Sicfi fans are smiling together today. It is the day that Marty McFly traveled to in the iconic Back to the Future movie. Remembering that light-hearted, entertaining story about one boy who changed the future will have many of us tuning in once again (Back to the Future: 25th Anniversary Trilogy ) to share the fun with our kids.
In the original script the time travel portal was a refrigerator. It’s easy to visualize the comedic scenes that could have spun off from that idea. Would removal of a certain item cause the time travel event? Would the characters have had to squeeze inside? Would grabbing the handle make the floor drop out from under Marty and company? It was a cool idea but I think that the DeLorean was a much racier choice.
It’s been fun to see the differences between the movies’ visions of the future and what actually transpired!
Time travel, as a story theme, is fruitful ground—ripe for the imagination. Economists, politicians, governments, storytellers, futurists, scientists, dreamers, children and their parents all wonder about the future.
As a writer, I find that scenes set in the past are much easier to imagine than ones set in the future. Information, history and research is easy to access. What I enjoy most abut that type of writing is weaving in little known facts—learning becomes effortless and fun. (Author, Ken Follett is a master of this technique.)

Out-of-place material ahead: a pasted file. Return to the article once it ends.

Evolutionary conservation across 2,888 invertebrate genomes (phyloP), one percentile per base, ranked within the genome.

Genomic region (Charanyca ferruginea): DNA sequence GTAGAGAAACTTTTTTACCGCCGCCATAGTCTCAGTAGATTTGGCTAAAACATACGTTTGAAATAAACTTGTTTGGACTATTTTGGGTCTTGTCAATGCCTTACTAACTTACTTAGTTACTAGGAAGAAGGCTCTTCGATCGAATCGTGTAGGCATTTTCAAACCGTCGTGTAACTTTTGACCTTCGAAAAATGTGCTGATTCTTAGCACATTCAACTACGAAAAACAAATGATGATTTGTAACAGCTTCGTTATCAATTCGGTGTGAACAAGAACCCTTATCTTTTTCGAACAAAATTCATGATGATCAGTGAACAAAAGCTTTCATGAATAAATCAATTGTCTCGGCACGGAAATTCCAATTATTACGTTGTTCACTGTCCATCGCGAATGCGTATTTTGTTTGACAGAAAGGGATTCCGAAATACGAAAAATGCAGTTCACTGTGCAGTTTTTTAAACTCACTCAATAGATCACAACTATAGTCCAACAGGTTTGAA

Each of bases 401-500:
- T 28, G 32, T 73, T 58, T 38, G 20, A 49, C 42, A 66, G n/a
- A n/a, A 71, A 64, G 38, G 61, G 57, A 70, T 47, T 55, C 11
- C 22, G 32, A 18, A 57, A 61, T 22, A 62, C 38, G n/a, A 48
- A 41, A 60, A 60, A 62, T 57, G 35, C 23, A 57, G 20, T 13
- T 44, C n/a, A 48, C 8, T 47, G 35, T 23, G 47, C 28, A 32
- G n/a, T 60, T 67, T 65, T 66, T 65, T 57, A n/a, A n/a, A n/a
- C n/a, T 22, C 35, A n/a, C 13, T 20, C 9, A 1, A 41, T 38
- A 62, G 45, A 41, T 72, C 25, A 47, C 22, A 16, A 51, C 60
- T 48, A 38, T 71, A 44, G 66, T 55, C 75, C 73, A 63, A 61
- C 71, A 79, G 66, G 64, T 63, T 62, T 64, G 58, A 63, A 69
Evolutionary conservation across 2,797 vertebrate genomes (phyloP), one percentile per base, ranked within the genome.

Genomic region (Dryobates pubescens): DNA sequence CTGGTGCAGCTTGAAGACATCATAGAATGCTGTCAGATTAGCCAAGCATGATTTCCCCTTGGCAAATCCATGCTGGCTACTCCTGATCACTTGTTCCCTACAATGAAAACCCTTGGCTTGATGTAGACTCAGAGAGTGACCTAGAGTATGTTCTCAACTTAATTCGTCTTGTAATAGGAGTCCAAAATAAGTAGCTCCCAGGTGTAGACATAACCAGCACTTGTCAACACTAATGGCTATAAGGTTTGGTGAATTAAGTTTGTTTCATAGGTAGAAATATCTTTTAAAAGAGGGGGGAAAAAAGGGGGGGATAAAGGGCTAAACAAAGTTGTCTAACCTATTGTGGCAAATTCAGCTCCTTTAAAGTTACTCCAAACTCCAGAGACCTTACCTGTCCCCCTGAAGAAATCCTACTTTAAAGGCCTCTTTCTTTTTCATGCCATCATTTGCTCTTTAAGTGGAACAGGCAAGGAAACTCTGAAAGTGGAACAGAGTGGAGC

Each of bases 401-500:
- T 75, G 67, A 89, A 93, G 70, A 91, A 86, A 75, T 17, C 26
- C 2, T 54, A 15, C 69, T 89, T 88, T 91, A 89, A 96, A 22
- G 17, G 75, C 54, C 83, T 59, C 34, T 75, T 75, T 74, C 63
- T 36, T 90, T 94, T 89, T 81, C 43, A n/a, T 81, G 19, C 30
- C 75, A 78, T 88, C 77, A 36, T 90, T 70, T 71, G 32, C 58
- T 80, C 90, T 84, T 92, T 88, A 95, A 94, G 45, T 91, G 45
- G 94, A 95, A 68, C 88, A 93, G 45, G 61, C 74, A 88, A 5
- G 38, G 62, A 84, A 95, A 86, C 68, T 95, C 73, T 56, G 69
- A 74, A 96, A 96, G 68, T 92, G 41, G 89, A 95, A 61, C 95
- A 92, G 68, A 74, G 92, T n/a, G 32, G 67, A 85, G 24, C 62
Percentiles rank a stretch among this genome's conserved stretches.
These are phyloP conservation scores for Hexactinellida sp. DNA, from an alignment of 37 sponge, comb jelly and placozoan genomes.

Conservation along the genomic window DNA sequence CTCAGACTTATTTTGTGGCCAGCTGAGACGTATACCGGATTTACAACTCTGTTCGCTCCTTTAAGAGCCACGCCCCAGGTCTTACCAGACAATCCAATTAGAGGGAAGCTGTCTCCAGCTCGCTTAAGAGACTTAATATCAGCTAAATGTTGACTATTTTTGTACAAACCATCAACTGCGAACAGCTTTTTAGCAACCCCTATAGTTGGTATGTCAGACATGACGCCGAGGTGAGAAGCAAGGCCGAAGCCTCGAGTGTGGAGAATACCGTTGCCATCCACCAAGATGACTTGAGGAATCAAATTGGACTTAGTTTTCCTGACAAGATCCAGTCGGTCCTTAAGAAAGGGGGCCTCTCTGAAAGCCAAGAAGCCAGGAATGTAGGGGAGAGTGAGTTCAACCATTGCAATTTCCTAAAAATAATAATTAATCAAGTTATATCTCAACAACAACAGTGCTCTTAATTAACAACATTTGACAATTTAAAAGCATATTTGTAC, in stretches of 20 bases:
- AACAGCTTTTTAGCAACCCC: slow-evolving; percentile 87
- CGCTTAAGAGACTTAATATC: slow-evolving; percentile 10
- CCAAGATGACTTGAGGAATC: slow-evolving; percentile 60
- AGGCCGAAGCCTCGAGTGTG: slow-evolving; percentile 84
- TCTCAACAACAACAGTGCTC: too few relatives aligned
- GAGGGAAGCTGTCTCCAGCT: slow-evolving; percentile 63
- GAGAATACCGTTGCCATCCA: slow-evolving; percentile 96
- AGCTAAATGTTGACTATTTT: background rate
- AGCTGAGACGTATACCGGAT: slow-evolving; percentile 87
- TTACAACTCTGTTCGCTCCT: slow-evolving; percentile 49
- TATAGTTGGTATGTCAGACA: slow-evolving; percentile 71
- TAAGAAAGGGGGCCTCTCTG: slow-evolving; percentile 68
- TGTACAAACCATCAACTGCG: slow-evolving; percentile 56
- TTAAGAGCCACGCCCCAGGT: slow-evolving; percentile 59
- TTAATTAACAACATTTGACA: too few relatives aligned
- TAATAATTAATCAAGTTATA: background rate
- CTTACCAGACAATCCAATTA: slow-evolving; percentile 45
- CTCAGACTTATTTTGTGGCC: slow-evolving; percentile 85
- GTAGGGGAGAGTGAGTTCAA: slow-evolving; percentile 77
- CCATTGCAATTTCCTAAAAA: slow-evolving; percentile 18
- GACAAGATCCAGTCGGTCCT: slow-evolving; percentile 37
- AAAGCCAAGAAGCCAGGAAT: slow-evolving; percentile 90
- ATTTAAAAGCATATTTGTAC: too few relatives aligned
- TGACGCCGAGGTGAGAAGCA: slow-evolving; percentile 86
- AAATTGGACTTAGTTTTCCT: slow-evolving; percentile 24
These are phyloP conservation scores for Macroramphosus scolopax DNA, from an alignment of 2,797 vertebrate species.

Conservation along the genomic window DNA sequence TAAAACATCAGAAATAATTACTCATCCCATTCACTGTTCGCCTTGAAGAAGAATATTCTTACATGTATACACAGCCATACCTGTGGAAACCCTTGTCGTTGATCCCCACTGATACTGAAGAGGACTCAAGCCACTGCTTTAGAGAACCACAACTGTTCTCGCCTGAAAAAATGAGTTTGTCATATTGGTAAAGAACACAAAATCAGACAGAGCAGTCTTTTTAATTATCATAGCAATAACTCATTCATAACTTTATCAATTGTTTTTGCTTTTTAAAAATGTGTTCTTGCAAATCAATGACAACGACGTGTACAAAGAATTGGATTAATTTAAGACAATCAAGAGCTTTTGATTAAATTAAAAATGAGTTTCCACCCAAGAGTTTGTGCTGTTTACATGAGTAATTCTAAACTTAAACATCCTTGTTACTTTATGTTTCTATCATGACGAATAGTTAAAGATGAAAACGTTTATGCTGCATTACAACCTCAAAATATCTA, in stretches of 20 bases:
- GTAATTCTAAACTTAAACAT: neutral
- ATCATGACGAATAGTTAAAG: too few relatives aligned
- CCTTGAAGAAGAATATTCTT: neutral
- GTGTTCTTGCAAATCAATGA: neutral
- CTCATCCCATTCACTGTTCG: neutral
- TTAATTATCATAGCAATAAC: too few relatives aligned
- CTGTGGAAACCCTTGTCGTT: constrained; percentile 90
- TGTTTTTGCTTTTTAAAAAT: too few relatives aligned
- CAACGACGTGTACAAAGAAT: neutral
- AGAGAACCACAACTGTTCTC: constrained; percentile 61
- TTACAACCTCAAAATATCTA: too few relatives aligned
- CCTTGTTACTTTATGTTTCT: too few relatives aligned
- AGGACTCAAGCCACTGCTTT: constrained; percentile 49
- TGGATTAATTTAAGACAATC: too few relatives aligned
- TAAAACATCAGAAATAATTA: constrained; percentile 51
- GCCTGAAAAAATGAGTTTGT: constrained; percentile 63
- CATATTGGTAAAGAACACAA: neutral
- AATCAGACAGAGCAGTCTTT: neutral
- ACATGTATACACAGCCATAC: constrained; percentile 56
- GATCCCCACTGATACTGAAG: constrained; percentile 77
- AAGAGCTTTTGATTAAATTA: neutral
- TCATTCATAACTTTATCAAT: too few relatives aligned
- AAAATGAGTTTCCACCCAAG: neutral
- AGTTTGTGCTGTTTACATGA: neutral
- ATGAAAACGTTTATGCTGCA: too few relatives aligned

How can a writer prep for composing futuristic fiction?
Currently I am working on a scenario where a character from the year 2135 travels back to the mid 1980’s. Coming up a story rich in details that haven’t happened yet is challenging.
Since we have we have a 10-year-old son who will be ready to start his professional life somewhere around the year 2030, my research about the future has become a family affair. Together and separately we read and talk about articles in geek, science and technology magazines. We watch TV shows and documentaries where futurists entertain us with their speculations. The links below are to some of our favorites.
“The kids who will control the solar system are the ones who do not give up, who enjoy doing it and persist.” – Chuck Pell, Artist, Entrepreneur and Futurist and host of the TV series, Xploration Earth 2050.
U.S. National Intelligence Council website Global Trends 2030. Articles submitted by academicians and think tank members discuss a variety of topics such as population, immigration, climate change, aging and more.
As with any writing endeavor, research can take tremendous amounts of time. So much so, that it may be difficult to pinpoint where to stop.
As the cast and creators of Back to the Future point out, some future predictions were right and others were wrong. While you are working on a project, you have no idea if it will be a hit or a flop. Only time will tell.
In the end, all any writer can do is create strong characters, set the scene, make their best guess and enjoy the journey.
Today Show cast interview.